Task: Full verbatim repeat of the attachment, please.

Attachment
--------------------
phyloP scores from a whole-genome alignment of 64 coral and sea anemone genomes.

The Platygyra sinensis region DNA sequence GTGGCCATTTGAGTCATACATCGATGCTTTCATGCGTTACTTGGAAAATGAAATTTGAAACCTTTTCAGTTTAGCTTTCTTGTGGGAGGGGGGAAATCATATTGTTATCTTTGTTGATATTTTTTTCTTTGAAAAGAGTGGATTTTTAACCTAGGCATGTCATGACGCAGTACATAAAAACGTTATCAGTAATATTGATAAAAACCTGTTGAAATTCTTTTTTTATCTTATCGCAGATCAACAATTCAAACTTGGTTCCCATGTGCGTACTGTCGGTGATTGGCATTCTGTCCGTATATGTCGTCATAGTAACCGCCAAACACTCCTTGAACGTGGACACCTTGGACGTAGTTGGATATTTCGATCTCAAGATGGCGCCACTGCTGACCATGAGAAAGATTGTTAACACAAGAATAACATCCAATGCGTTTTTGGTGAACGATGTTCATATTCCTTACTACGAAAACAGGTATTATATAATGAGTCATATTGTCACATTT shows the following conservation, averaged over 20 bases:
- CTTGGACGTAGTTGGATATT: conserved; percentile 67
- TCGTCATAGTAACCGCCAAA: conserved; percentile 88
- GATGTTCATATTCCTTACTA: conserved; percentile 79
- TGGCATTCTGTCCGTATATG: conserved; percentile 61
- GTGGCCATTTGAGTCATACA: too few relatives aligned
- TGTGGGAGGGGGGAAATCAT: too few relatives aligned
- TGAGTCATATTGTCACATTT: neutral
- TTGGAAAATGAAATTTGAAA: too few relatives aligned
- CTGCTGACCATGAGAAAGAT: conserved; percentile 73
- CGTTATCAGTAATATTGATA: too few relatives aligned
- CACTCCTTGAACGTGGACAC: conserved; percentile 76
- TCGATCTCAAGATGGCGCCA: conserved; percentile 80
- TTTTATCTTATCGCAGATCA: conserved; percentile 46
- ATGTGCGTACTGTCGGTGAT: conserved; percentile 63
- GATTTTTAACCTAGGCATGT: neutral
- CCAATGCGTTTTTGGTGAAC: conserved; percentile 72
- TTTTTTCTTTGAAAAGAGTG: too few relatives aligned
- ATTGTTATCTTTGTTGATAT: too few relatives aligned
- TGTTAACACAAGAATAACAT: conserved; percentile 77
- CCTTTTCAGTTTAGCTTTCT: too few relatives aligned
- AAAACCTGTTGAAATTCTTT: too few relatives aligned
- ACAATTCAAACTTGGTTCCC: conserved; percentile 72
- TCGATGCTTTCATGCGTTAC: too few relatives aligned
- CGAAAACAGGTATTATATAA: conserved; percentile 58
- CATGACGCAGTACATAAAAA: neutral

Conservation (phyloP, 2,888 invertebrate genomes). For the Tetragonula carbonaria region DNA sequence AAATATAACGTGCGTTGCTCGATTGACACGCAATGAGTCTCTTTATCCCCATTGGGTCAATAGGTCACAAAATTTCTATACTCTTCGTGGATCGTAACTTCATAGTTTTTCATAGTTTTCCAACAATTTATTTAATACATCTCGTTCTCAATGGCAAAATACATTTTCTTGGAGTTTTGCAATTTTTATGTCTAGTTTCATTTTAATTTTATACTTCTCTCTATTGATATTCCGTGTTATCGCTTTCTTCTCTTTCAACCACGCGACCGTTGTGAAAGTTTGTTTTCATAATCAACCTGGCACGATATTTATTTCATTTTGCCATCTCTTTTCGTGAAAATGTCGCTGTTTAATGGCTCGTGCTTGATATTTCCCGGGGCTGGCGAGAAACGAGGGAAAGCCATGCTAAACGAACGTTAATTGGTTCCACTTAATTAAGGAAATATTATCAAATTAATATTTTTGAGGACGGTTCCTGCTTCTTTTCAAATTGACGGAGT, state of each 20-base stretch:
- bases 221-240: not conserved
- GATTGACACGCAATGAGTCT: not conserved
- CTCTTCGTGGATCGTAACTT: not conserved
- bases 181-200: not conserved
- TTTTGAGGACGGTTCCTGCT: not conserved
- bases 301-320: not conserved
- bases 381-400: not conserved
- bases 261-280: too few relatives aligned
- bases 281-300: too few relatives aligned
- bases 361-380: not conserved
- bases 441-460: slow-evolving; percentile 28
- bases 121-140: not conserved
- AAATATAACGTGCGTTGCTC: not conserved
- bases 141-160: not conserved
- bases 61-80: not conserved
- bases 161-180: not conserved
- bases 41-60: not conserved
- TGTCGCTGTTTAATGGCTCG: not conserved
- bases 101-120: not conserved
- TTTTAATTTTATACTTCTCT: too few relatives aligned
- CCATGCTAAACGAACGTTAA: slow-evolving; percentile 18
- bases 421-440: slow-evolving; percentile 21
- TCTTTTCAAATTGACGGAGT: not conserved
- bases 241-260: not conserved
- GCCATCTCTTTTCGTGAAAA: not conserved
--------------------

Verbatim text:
phyloP scores from a whole-genome alignment of 64 coral and sea anemone genomes.

The Platygyra sinensis region DNA sequence GTGGCCATTTGAGTCATACATCGATGCTTTCATGCGTTACTTGGAAAATGAAATTTGAAACCTTTTCAGTTTAGCTTTCTTGTGGGAGGGGGGAAATCATATTGTTATCTTTGTTGATATTTTTTTCTTTGAAAAGAGTGGATTTTTAACCTAGGCATGTCATGACGCAGTACATAAAAACGTTATCAGTAATATTGATAAAAACCTGTTGAAATTCTTTTTTTATCTTATCGCAGATCAACAATTCAAACTTGGTTCCCATGTGCGTACTGTCGGTGATTGGCATTCTGTCCGTATATGTCGTCATAGTAACCGCCAAACACTCCTTGAACGTGGACACCTTGGACGTAGTTGGATATTTCGATCTCAAGATGGCGCCACTGCTGACCATGAGAAAGATTGTTAACACAAGAATAACATCCAATGCGTTTTTGGTGAACGATGTTCATATTCCTTACTACGAAAACAGGTATTATATAATGAGTCATATTGTCACATTT shows the following conservation, averaged over 20 bases:
- CTTGGACGTAGTTGGATATT: conserved; percentile 67
- TCGTCATAGTAACCGCCAAA: conserved; percentile 88
- GATGTTCATATTCCTTACTA: conserved; percentile 79
- TGGCATTCTGTCCGTATATG: conserved; percentile 61
- GTGGCCATTTGAGTCATACA: too few relatives aligned
- TGTGGGAGGGGGGAAATCAT: too few relatives aligned
- TGAGTCATATTGTCACATTT: neutral
- TTGGAAAATGAAATTTGAAA: too few relatives aligned
- CTGCTGACCATGAGAAAGAT: conserved; percentile 73
- CGTTATCAGTAATATTGATA: too few relatives aligned
- CACTCCTTGAACGTGGACAC: conserved; percentile 76
- TCGATCTCAAGATGGCGCCA: conserved; percentile 80
- TTTTATCTTATCGCAGATCA: conserved; percentile 46
- ATGTGCGTACTGTCGGTGAT: conserved; percentile 63
- GATTTTTAACCTAGGCATGT: neutral
- CCAATGCGTTTTTGGTGAAC: conserved; percentile 72
- TTTTTTCTTTGAAAAGAGTG: too few relatives aligned
- ATTGTTATCTTTGTTGATAT: too few relatives aligned
- TGTTAACACAAGAATAACAT: conserved; percentile 77
- CCTTTTCAGTTTAGCTTTCT: too few relatives aligned
- AAAACCTGTTGAAATTCTTT: too few relatives aligned
- ACAATTCAAACTTGGTTCCC: conserved; percentile 72
- TCGATGCTTTCATGCGTTAC: too few relatives aligned
- CGAAAACAGGTATTATATAA: conserved; percentile 58
- CATGACGCAGTACATAAAAA: neutral

Conservation (phyloP, 2,888 invertebrate genomes). For the Tetragonula carbonaria region DNA sequence AAATATAACGTGCGTTGCTCGATTGACACGCAATGAGTCTCTTTATCCCCATTGGGTCAATAGGTCACAAAATTTCTATACTCTTCGTGGATCGTAACTTCATAGTTTTTCATAGTTTTCCAACAATTTATTTAATACATCTCGTTCTCAATGGCAAAATACATTTTCTTGGAGTTTTGCAATTTTTATGTCTAGTTTCATTTTAATTTTATACTTCTCTCTATTGATATTCCGTGTTATCGCTTTCTTCTCTTTCAACCACGCGACCGTTGTGAAAGTTTGTTTTCATAATCAACCTGGCACGATATTTATTTCATTTTGCCATCTCTTTTCGTGAAAATGTCGCTGTTTAATGGCTCGTGCTTGATATTTCCCGGGGCTGGCGAGAAACGAGGGAAAGCCATGCTAAACGAACGTTAATTGGTTCCACTTAATTAAGGAAATATTATCAAATTAATATTTTTGAGGACGGTTCCTGCTTCTTTTCAAATTGACGGAGT, state of each 20-base stretch:
- bases 221-240: not conserved
- GATTGACACGCAATGAGTCT: not conserved
- CTCTTCGTGGATCGTAACTT: not conserved
- bases 181-200: not conserved
- TTTTGAGGACGGTTCCTGCT: not conserved
- bases 301-320: not conserved
- bases 381-400: not conserved
- bases 261-280: too few relatives aligned
- bases 281-300: too few relatives aligned
- bases 361-380: not conserved
- bases 441-460: slow-evolving; percentile 28
- bases 121-140: not conserved
- AAATATAACGTGCGTTGCTC: not conserved
- bases 141-160: not conserved
- bases 61-80: not conserved
- bases 161-180: not conserved
- bases 41-60: not conserved
- TGTCGCTGTTTAATGGCTCG: not conserved
- bases 101-120: not conserved
- TTTTAATTTTATACTTCTCT: too few relatives aligned
- CCATGCTAAACGAACGTTAA: slow-evolving; percentile 18
- bases 421-440: slow-evolving; percentile 21
- TCTTTTCAAATTGACGGAGT: not conserved
- bases 241-260: not conserved
- GCCATCTCTTTTCGTGAAAA: not conserved